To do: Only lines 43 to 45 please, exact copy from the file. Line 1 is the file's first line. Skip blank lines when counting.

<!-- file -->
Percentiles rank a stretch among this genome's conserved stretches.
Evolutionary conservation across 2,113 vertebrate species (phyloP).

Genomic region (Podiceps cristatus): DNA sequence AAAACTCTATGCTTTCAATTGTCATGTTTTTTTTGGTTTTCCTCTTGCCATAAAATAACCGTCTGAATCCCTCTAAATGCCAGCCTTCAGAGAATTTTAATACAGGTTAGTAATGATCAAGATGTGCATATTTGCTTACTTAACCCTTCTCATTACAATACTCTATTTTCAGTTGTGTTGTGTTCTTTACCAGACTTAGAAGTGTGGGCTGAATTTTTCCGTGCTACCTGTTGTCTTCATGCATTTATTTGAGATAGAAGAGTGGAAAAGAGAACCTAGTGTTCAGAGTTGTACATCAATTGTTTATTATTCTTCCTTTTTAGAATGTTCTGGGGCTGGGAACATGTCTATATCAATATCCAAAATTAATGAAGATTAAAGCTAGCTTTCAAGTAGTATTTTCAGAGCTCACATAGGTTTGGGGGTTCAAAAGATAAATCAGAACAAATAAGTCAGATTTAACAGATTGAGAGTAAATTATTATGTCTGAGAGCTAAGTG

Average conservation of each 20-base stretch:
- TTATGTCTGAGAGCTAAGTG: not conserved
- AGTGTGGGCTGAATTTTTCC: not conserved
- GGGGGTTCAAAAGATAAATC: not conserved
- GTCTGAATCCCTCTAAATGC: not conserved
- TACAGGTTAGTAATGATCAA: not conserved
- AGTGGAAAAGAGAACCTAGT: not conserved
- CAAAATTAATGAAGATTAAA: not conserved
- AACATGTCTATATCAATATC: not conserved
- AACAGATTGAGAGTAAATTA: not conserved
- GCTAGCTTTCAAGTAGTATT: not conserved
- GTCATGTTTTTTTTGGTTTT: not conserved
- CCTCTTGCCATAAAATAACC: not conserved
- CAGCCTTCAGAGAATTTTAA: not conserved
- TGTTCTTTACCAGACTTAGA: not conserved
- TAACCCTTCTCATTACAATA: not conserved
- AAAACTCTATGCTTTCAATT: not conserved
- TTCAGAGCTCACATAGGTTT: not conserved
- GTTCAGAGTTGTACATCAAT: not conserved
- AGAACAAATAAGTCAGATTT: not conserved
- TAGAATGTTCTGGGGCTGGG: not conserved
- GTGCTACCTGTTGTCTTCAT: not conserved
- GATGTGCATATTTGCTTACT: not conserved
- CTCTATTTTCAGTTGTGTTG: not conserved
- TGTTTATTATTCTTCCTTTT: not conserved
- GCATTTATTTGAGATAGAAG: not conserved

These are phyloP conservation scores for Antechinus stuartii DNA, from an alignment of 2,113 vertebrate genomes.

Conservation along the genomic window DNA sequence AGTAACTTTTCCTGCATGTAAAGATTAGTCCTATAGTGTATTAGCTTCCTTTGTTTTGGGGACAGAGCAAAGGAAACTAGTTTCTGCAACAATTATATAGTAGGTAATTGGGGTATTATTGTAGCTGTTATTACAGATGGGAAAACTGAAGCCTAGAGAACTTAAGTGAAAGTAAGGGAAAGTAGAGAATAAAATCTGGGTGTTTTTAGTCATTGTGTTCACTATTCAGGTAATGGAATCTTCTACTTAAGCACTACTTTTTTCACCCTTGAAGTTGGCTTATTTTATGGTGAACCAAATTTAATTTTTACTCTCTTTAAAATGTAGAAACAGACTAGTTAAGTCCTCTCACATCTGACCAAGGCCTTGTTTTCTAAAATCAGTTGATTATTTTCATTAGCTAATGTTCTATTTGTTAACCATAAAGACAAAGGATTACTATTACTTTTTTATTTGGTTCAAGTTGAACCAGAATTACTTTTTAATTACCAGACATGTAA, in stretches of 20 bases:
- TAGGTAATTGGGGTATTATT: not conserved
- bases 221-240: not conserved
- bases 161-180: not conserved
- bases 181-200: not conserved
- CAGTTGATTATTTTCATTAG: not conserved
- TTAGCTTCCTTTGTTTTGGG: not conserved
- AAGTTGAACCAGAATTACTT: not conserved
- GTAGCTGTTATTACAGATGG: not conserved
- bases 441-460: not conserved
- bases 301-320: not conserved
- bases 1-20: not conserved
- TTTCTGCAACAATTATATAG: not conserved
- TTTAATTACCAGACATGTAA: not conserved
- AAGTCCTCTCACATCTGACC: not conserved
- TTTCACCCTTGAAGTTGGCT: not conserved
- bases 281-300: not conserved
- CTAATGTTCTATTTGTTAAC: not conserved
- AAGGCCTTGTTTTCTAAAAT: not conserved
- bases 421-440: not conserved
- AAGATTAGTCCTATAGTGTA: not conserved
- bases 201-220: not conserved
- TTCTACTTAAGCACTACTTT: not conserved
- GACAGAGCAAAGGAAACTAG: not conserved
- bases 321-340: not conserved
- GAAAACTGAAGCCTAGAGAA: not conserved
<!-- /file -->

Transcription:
- TTTCTGCAACAATTATATAG: not conserved
- TTTAATTACCAGACATGTAA: not conserved
- AAGTCCTCTCACATCTGACC: not conserved